The quintessential Kiwi summer features BBQs, beaches, and often bikinis – something which an Australian charity worker is seeking to ban across the ditch.
Gold Coast charity worker Ian Grace penned his plea to the Gold Coast Mayor, calling for a ban on “skimpy” bikinis, and the Gold Coast Bulletin then published his letter.
Grace was even given his own spot on primetime television where his aversion to not only women’s swimming garments was addressed, but he quickly added that “skintight activewear” is also on his hit list.
Despite the night’s topic being women’s clothing, no women were actually interviewed in rebuttal to Grace’s claim that these clothing items are “demeaning and cheapening” to women – Grace’s aversion to bikinis does not apply to speedos, also known as budgie smugglers.
He described an experience where he saw a woman wearing the “tiniest triangle” that was “as close to naked as anyone could be.” His comments went downhill from there – he was clearly of the mind that women dress for the opinions of men.
“I believe women are very much demeaning and cheapening themselves, portraying themselves as sex objects, then decrying it when men see them that way.”
He then compared the exposure of bare bottoms to being as “erotic, if not more so” than women’s bare breasts and used this argument to ‘support’ his plea for a bikini ban.
While opinions on fashion are welcome from people of any gender, Grace’s opinions aren’t formed on the basis of fashion trends or style but instead by a view that women’s body parts are inherently sexual and there to be ‘admired’.
Grace’s comments have sparked backlash across Australia, and Gold Coast Mayor Tom Tate has dismissed the request to ban bikinis.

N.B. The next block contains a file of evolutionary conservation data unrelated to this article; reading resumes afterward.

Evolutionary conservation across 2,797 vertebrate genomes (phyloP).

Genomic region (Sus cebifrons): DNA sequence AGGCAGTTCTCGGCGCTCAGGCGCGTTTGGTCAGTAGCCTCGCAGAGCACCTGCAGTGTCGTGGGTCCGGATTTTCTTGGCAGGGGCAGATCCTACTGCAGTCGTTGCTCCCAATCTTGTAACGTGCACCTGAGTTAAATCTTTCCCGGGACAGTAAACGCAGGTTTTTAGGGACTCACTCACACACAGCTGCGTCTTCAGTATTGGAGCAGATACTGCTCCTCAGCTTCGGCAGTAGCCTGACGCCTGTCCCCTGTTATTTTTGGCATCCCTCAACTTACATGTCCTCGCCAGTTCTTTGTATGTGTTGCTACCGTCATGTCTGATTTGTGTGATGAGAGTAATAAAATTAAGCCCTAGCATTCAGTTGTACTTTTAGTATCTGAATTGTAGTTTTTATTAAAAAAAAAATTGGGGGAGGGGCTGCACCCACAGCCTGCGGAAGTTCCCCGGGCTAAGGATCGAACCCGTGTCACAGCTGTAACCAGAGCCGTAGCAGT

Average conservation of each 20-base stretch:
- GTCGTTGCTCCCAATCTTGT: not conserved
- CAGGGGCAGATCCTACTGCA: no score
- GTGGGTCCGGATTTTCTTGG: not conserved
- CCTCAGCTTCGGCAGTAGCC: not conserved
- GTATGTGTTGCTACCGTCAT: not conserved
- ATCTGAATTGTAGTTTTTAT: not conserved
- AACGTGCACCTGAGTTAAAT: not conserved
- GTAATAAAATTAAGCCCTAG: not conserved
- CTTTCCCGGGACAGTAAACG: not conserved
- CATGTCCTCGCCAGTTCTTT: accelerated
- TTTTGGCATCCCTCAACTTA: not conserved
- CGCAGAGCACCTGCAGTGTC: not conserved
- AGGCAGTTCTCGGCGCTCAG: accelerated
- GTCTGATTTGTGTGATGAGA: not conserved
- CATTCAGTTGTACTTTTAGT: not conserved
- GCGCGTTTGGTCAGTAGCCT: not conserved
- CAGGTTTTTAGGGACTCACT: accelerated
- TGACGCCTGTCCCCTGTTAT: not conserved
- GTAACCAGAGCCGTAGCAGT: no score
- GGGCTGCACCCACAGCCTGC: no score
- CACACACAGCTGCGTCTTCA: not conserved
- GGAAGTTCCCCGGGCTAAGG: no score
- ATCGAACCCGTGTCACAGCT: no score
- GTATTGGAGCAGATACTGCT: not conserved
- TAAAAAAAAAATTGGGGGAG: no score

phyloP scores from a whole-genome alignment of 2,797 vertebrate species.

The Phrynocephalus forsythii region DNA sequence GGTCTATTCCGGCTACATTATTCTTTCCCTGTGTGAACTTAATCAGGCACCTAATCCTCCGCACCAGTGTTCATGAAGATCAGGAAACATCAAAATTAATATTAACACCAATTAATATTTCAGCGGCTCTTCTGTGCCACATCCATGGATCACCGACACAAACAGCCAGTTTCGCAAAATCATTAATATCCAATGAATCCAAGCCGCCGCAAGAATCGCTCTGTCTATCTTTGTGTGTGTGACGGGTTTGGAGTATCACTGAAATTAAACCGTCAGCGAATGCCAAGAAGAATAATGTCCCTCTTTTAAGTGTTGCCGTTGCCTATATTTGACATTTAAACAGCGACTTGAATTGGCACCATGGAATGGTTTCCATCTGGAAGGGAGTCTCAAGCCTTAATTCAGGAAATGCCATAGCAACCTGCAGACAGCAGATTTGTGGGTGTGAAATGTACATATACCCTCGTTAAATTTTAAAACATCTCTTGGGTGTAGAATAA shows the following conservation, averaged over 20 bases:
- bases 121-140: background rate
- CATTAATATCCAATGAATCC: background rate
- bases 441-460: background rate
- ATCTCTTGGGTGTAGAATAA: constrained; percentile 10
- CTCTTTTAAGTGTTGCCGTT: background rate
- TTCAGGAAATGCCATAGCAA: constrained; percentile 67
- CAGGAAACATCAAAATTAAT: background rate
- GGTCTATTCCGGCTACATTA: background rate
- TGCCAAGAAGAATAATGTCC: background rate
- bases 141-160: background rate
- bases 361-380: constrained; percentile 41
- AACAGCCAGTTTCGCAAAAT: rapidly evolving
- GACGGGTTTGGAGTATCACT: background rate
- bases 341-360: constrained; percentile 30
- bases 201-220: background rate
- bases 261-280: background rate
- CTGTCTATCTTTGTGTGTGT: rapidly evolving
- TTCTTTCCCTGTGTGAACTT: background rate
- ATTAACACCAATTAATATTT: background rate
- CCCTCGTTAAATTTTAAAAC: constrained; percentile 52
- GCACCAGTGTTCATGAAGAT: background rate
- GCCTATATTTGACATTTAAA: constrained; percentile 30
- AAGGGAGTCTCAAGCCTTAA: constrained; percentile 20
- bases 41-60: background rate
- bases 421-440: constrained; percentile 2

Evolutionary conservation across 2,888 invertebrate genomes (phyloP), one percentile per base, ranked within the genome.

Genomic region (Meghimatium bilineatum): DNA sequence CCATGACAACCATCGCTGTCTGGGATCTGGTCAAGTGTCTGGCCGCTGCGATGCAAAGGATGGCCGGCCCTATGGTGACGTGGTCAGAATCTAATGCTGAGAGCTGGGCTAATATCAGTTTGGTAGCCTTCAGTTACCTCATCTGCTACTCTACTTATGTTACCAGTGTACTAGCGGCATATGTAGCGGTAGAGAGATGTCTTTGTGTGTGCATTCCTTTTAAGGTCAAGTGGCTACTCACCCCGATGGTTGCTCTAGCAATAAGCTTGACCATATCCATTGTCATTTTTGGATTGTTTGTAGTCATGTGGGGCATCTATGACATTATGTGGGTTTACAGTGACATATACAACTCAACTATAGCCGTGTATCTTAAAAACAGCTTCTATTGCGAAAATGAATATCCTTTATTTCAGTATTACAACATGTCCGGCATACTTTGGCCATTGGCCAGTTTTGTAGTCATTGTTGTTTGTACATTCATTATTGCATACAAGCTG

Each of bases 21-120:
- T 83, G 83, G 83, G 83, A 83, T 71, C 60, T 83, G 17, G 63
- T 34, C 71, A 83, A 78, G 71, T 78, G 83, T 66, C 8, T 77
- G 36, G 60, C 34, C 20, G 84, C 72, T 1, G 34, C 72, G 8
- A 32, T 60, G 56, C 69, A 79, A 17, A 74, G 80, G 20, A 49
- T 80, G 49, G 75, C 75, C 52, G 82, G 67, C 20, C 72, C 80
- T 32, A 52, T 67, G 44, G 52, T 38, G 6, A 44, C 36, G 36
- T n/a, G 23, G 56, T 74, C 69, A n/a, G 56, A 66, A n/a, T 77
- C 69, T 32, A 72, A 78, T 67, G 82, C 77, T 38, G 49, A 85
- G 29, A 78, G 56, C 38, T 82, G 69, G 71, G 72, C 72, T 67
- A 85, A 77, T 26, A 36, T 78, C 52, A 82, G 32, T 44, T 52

Tate said it wasn’t smart for men to get involved in women’s fashion – a sentiment that Grace clearly doesn’t share.
“One thing I’ve learnt about fashion over the years is that if you try to ban something, or restrict it, that’s a certain recipe to see it double in popularity,” the mayor said.
A pro-bikini rally was even organised, cheekily termed the ‘Freedom of Peach’ movement.
Dozens of men and women joined the rally at Broadbeach on the Gold Coast, wearing their “skimpiest” bikini bottoms that exposed a whole lot of … well, bottom.
For further context, the modern bikini is dated to July 5, 1946. Almost 80 years ago.
Grace’s problem with women’s clothing isn’t restricted to bikinis and activewear; he also chose to take aim at businesswomen’s blouses, and that’s where the court of public opinion really lost all respect for the man who had once been a finalist for the Local Heroes category of Australian of the Year.
It appears that for Grace, even a glimpse at the top of a woman’s breast is too much and makes him question women’s credibility in business.
Grace was asked if he respected women who chose to wear “revealing” clothing. He said it wasn’t that he has ‘no respect’ but that he has difficulty “taking [them] seriously”.
Whatever the aim of Grace’s comments, he’s reignited a debate which I thought we had settled long ago.
While I won’t be hitting the beaches in my bikini [lest I turn into a walking, talking lobster], I respect those who will be.